Working with the
The Essex experience
Anne Holden describes an initiative aimed at improving the
specialist traditional skills of local craftsmen.
As part of its education work, the
Historic Buildings and Design Section
of Essex County Council has set up
practical courses designed to intro-
duce people involved in the construc-
tion industry to traditional building
materials and methods. We already
run craft days, consisting of lectures
and a few practical demonstrations,
throughout the summer, but these are
designed for, and mainly attended by,
conservation professionals such as
architects, planners and surveyors.
Much of the work of the officers of
the Section is concerned with trying to
ensure the correct use and choice of
building materials and techniques. We
thought that this would be best ad-
dressed by providing the sort of edu-
cation which is not easily available for
those who will be actually doing the
Committee approval for funding
was obtained, a disused barn at
Cressing Temple was converted to a
heated workshop, and old school
woodworking benches were bought,
together with some portable wood-
working machinery. Tutors were iden-
tified from those with the requisite
skills amongst the local tradesmen,
most of whom were unused to teach-
ing or public speaking. Hidden talents
were revealed on this front, although
the most important ability turned out
to be an in-depth knowledge of the
subject. It is easy for a professional to
spot when the tutor has insufficient
training and skills. The courses are
devised and run by one person, who
also handles a normal development
control load for members of the sec-
tion. During the courses, the tutor is
backed up by this person at all times,
sometimes with other members of the
section who welcome the opportu-
nity to increase their technical knowl-
edge. Books and pamphlets on the
subject are made available, and the
tutors also provide hand-outs.
This year topics will include lime
mortar, lime plaster, lead details, join-
ery repairs, rubbed and gauged brick-
work, flint walling and wattle and
daub. Subjects chosen are amongst
those we have the most difficulty with
on site when it comes to practical
knowledge and technical ability. A
day on lead details was added to last
yearís list because students on the flint
walling course spotted the tutorís three
full-time leadworkers at his yard, and
were keen to learn more.
Initially publicity was directed, via
a specialised mailing list, towards
building contracting companies in
Essex. Contrary to expectation, a!-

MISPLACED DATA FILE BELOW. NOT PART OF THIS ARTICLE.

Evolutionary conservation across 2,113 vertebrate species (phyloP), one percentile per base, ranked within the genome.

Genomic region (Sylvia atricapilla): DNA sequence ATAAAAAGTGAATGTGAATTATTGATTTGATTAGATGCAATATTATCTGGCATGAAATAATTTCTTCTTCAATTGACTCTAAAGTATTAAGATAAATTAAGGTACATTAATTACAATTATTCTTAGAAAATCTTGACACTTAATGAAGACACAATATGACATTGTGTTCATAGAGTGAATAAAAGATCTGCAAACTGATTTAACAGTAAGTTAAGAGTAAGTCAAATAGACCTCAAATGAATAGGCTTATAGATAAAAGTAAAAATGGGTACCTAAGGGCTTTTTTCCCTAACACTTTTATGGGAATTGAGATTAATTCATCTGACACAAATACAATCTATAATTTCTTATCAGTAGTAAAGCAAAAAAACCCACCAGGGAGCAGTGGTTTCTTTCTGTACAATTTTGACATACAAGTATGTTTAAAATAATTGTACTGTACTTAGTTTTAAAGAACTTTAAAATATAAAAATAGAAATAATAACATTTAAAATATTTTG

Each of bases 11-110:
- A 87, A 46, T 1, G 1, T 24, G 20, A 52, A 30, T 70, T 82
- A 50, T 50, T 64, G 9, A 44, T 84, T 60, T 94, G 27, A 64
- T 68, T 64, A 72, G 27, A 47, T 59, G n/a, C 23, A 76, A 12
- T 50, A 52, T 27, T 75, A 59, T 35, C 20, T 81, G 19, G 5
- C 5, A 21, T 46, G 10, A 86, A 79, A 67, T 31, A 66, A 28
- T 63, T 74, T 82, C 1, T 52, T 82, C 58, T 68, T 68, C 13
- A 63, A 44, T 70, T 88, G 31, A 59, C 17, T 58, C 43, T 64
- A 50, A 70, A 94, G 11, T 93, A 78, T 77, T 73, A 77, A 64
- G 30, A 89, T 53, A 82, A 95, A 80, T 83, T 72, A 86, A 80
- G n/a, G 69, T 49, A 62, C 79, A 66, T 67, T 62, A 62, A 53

most all those attending the courses
have been self employed, and had
noticed the courses through an article
in the only widely-read trade publica-
tion, Professional Builder (which is
free). This has implications for course
fees since these students have to bear
not only the price of each course, but
also earning time lost and travelling
expenses. Numbers so far have ranged
from 12 to 18, and enquiries have
come from as far away as Scotland and
Cornwall. Experience, space and
tutor:pupil ratio has dictated a limit on
numbers for most topics of about 15.
Despite the splendid 22 x 6.5 m
workshop at Cressing Temple, it has
proved more interesting to work on
live projects. For the last series, we
used the home farm at Audley End for
the conservation brickwork course,
Peter Minterís Bulmer Brickworks for
the rubbed and gauged arches, the
Moot Hall at Maldon for joinery re-
pairs, a Quaker meeting house for
flint walling and a private house for
the wattle and daub days. The latter
was run for us by Jackie Wilkinson
(Norwich City Council) and friends.
As far as we know, Essex County
Council is one of few organisations in
the country that are running this type
of education programme. Future plans
are to start the series again in October,
running a course once a month until
May, since the winter is the least busy
time for the construction industry.
The overall impression of student re-
action is of surprise at what is taught,
great enthusiasm and a desire to learn
a part of their trade not encountered
before. Many are bored by the repeti-
tive nature of their current work in the
construction industry and find little
interest in modern materials. It is too
early to notice any improvement in
the quality of work in the county, but
the courses have had results in the
work of the students themselves. One
of them is now working at Chequers
(the PMís country residence) as a di-
rect result of attending the lime mortar
course, and has prepared his own
lime putty. However, it has given us,
the Historic Buildings team, a better
idea of where to find skilled local
tradesmen, and which to include on
lists sent on request to applicants and
listed building owners.
Anne Holden is with the Historic Buildings &
Design Section, Essex County Council. Tel: 01245
Context 55 September 1 997